Make a resolution for emotional wellness in 2020
The third Monday in January is dubbed “Blue Monday” because the weather is usually miserable, the highs of Christmas are replaced by the lows of credit card bills and the days still seem way too short. Another factor is the new year’s resolutions made have already failed.
It’s debatable if there is any merit to the Blue Monday affect, but regardless, it is an opportunity to address and spread key messages about mental health. Let’s change the script and resolve to make 2020 the year of emotional wellness.
An end-of-year story reported by NPR gave several tips on improving emotional well-being in the new year. Here are a few of those We’ll share a few of those guidelines that can help achieve greater sense of well-being and happiness, the keys to improved mental wellness.
Begin by cultivating joy and practice simple techniques we’ve heard before such as mindfulness, focused breathing, setting attainable daily goals and keeping a gratitude journal. End the day by identifying one positive thing that happened, large or small.
One we particularly liked was practicing “positive reappraisal.” Think about a daily activity that is less than enjoyable and consciously reframe that into something more positive. The example was, when stuck in traffic, savor the quiet time. Put into practice, it will become a habit.
Understand that failure is part of the process. Those healthy resolutions like getting more exercise or eating better may encounter some missteps like a skipped workout or indulging in a piece of birthday cake. Don’t be discouraged or beat yourself up, accept it and resume your goals.
Find your purpose. Having a purpose in life may decrease your risk of dying early. In a study published in JAMA Current Open in May 2019, researchers analyzed data between the relationship between mortality and life purpose. The research showed that having a sense of purpose in life is associated with both physical and mental health and overall quality of life. Purpose in life can be defined as “a self-organizing life aim that stimulates goals, promotes healthy behaviors and gives meaning to life.”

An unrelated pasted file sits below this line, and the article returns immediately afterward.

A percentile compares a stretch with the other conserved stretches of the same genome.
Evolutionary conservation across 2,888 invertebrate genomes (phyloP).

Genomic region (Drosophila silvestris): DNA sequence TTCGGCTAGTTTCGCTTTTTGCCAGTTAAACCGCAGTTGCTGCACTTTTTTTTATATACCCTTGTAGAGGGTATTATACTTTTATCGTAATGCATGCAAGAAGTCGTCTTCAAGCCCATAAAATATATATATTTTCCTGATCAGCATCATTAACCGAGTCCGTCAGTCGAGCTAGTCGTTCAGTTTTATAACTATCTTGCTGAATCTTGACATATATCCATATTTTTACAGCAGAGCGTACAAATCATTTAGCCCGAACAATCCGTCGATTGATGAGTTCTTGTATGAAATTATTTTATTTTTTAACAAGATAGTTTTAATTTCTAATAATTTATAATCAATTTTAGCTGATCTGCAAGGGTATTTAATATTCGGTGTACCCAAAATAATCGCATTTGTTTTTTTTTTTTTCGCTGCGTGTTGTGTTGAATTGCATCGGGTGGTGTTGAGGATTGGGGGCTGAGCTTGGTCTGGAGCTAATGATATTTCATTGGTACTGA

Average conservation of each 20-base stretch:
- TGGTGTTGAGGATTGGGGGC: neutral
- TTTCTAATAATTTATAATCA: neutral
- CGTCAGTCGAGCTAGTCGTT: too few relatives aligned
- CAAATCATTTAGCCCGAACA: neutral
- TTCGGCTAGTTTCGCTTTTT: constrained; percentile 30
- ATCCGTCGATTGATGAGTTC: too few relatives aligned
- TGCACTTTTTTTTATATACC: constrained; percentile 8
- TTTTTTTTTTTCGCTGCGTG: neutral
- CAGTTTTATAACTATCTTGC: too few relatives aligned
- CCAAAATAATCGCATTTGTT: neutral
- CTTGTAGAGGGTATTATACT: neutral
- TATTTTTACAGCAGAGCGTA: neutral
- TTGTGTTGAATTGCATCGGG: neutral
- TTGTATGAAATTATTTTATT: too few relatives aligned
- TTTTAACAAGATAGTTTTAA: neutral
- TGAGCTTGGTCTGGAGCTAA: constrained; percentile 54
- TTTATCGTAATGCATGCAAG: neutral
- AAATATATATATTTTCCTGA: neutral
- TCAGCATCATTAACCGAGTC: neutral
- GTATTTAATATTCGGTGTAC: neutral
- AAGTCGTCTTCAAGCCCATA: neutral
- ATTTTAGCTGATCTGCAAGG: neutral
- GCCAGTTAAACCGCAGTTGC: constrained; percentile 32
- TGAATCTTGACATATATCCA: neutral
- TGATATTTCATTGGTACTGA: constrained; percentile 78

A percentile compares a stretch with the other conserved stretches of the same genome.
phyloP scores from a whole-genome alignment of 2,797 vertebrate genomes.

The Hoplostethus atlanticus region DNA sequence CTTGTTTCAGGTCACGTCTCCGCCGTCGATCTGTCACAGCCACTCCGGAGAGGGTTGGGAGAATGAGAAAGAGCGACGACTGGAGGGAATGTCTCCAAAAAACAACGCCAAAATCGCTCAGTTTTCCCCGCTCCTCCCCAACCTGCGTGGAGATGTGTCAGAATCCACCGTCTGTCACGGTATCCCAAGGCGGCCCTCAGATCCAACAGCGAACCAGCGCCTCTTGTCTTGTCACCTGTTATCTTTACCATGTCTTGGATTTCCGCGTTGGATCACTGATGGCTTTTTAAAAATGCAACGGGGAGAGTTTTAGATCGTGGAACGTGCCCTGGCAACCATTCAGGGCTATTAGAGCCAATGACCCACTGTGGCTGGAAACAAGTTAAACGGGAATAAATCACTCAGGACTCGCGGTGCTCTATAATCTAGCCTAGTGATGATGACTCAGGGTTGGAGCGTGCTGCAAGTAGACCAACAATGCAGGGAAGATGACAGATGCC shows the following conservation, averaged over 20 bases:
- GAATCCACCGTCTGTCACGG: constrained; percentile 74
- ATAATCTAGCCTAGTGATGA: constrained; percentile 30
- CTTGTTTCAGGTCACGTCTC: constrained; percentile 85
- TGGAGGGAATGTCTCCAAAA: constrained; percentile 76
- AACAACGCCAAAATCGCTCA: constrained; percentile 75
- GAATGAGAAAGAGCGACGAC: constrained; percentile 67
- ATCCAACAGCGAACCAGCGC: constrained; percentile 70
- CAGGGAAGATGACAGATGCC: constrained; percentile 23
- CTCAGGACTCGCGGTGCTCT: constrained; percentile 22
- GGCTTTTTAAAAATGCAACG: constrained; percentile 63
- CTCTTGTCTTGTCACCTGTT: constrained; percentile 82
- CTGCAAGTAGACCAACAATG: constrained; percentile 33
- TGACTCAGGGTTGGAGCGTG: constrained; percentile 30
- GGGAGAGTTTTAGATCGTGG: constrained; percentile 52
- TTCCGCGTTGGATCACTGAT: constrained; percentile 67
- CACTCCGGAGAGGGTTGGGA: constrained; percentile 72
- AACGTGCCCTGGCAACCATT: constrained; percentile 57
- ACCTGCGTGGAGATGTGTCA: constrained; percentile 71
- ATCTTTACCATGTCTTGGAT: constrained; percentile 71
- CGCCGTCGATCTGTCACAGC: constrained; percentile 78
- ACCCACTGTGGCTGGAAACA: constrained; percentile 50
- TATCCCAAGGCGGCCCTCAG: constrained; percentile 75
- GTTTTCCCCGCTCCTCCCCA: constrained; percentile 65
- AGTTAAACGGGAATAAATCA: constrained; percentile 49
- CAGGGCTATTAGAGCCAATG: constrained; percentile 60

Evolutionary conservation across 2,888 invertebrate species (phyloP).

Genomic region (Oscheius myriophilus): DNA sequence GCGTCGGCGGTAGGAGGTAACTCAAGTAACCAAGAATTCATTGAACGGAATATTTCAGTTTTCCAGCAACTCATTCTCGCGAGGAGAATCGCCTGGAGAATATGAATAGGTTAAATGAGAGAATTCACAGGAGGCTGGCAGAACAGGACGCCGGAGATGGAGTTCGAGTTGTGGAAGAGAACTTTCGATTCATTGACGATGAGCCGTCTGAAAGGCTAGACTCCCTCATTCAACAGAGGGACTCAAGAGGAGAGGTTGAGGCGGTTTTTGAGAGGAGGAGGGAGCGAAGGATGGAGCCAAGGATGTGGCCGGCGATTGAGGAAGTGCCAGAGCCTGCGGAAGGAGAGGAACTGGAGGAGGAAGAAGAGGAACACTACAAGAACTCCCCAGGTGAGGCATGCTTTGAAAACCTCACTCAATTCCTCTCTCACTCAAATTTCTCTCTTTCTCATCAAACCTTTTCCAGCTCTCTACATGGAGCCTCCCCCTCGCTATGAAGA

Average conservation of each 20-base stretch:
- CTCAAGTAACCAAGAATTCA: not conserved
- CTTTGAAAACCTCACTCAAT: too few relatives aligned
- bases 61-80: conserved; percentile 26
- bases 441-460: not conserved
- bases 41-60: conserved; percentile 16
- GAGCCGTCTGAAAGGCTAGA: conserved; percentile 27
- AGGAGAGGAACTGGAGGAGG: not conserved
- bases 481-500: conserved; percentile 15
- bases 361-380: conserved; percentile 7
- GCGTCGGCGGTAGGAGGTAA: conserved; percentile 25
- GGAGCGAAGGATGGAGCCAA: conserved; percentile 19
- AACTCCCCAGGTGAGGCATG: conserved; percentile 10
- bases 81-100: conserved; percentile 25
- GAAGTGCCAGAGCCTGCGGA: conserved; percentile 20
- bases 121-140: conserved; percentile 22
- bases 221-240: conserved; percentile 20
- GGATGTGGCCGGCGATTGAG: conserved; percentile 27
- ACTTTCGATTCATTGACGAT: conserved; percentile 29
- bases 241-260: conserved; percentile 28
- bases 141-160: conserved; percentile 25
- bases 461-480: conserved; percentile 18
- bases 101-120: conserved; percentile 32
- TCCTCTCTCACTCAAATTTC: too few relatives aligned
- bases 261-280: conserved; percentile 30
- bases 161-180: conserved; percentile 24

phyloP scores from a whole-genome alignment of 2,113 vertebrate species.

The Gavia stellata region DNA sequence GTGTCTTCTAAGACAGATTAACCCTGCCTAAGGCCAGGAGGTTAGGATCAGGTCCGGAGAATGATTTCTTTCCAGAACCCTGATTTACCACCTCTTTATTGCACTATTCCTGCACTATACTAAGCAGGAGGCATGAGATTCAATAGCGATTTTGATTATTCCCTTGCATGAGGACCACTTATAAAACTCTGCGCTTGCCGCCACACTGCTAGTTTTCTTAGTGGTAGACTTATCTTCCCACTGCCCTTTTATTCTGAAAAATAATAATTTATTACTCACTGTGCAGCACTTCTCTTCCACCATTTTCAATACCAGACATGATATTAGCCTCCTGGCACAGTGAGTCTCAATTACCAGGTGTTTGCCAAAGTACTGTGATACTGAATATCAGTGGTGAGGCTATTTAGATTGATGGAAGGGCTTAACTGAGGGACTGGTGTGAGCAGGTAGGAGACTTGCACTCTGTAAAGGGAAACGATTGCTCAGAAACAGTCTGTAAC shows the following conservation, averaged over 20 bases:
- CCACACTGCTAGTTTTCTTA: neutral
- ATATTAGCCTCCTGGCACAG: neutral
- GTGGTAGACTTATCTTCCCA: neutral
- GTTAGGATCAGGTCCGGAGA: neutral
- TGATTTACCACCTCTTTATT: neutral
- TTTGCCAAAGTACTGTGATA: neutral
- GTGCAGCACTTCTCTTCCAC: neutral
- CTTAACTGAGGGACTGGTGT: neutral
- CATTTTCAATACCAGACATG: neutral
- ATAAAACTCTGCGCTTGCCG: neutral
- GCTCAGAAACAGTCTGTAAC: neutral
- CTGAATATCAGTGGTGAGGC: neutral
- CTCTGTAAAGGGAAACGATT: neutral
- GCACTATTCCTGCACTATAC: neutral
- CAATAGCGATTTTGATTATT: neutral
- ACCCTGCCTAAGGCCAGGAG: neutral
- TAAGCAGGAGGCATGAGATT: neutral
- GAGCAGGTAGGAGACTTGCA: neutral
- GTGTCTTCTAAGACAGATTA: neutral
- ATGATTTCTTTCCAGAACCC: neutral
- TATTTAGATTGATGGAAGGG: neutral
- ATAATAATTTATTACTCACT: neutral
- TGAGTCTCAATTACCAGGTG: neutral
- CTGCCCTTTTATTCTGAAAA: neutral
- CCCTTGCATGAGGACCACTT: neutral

Individuals lacking purpose in life may feel hopeless and unmotivated to live an active and healthful life. Some studies report that those with a strong purpose in life engage in healthy behaviors and have better health outcomes for sleep disturbances, stroke incidence, depression and diabetes. Take a moment to identify what your purpose is. It doesn’t matter what it is, caring for animals, a hobby you’re passionate about, giving your time to a cause, just as long as it brings meaning to your life.
If there is one thing you can do to make the most impact in your mental wellness this year, it is to visit your doctor and address your mental health status in addition to your physical health. Make it a regular part of your visit and checkups, even if your doctor doesn’t bring it up.
Susan Kozak has been a licensed social worker for the past 35 years and currently serves as the executive director of Community Care Services, a position she has held since 2011.